UMiami Confronts Legacy of Two Buildings (But Not a Street) Named After Racists

The University of Miami has not, historically, been especially “woke”, so I found this announcement to be a (pleasant) surprise:

May 3, 2021
Dear Members of the University of Miami Community,

This evening, during a meeting of the Executive Committee of the Board of Trustees, we considered a number of issues related to our campuses, including two pending petitions to rename facilities at the University of Miami. We have determined that this is a moment to honor the accomplishments, contributions, and legacies of Black role models in the naming of buildings for the first time in University history, reaffirming our commitment to belonging and justice by recognizing those who overcame racism to enrich our campus, our city, and our world.

Our actions today acknowledge the pain and the promise of our Black students, alumni, colleagues, and neighbors while intentionally choosing to learn from and build on our history. We engaged in serious deliberations about our past, our future, and our ongoing pursuit of racial justice.

During this time of racial reckoning in the United States, the decisions we make must be shaped by our aspiration to be an exemplary institution in the community and nation. That desire compelled us to reevaluate how we can do better to address head-on the hurtful aspects of our past and apply their lessons to our future.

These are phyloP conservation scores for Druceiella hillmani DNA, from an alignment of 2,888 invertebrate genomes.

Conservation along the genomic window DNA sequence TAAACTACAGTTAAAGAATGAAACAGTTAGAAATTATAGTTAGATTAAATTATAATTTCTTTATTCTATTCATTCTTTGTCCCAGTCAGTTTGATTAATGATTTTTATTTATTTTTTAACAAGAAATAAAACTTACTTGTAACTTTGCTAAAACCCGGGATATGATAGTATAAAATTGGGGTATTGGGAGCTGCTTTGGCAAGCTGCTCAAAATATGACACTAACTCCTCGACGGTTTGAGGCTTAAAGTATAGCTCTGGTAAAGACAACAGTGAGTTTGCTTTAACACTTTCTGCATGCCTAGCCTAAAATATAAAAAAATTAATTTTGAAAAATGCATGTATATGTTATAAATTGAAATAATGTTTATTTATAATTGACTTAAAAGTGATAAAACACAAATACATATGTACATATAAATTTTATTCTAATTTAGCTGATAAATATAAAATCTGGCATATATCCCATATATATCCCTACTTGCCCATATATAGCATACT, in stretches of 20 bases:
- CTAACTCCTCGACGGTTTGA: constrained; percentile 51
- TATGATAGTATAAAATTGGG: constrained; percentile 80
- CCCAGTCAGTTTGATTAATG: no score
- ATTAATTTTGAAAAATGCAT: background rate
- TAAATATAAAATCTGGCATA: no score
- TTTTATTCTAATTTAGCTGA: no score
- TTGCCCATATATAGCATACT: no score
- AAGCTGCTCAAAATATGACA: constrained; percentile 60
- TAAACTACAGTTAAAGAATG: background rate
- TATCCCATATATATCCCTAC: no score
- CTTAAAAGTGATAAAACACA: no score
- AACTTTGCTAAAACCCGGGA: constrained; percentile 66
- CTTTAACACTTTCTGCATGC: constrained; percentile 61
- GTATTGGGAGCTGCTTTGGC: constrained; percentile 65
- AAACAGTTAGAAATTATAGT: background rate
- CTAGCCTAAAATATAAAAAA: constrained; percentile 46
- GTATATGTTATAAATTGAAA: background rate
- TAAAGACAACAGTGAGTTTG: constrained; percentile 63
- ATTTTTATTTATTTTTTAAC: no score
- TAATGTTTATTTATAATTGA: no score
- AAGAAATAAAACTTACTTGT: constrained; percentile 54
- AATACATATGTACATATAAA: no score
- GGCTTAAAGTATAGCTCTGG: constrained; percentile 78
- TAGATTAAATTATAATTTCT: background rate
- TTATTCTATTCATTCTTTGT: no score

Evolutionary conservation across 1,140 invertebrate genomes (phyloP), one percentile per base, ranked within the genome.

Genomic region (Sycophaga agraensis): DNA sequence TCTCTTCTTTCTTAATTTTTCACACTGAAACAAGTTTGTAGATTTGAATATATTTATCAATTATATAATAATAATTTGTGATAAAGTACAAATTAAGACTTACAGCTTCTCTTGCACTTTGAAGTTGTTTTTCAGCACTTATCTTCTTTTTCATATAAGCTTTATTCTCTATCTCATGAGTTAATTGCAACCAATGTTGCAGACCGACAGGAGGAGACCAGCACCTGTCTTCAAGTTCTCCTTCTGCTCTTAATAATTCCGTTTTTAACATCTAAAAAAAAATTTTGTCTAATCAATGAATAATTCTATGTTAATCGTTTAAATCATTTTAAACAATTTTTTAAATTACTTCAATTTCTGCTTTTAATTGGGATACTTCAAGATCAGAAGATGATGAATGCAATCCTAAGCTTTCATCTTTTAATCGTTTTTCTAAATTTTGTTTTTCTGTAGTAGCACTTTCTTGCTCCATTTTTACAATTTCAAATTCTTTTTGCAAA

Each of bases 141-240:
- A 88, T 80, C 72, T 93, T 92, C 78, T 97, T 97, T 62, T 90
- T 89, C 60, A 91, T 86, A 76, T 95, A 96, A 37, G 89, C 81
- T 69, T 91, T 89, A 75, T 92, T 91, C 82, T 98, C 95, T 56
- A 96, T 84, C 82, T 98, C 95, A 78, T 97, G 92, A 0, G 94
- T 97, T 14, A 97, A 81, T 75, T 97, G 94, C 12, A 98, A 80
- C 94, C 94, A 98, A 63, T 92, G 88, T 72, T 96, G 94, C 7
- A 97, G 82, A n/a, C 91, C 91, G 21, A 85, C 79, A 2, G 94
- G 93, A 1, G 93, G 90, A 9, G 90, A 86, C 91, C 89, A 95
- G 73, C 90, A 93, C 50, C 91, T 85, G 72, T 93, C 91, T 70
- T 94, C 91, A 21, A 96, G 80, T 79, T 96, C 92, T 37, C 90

It takes intentional and sustained effort and focus to reckon with and understand the effects of a national history that includes 12 generations of enslavement. We agree with the Historic Review Committee on Naming’s (HRCN) recommendation that we reaffirm and strengthen the University’s commitment to inclusion and recognize the dignity of all persons. Therefore, the Executive Committee of the Board of Trustees has made four important decisions:

First, we will name our brand-new Student Services Center building—which is central to our mission and our campus—for a distinguished Black alumnus/a of the University of Miami. In helping to transform the way we provide services to our students, this state-of-the-art building reflects our ambition to lead the educational revolution by providing an education for life that has belonging, equity, and justice at its core. This decision stems from our commitment to honoring ’Canes from all walks of life as the University continues to grow, evolve, and thrive. A small committee of trustees, faculty, and students will be selected to identify an appropriate namesake, which will be announced in the fall with a grand opening and dedication ceremony.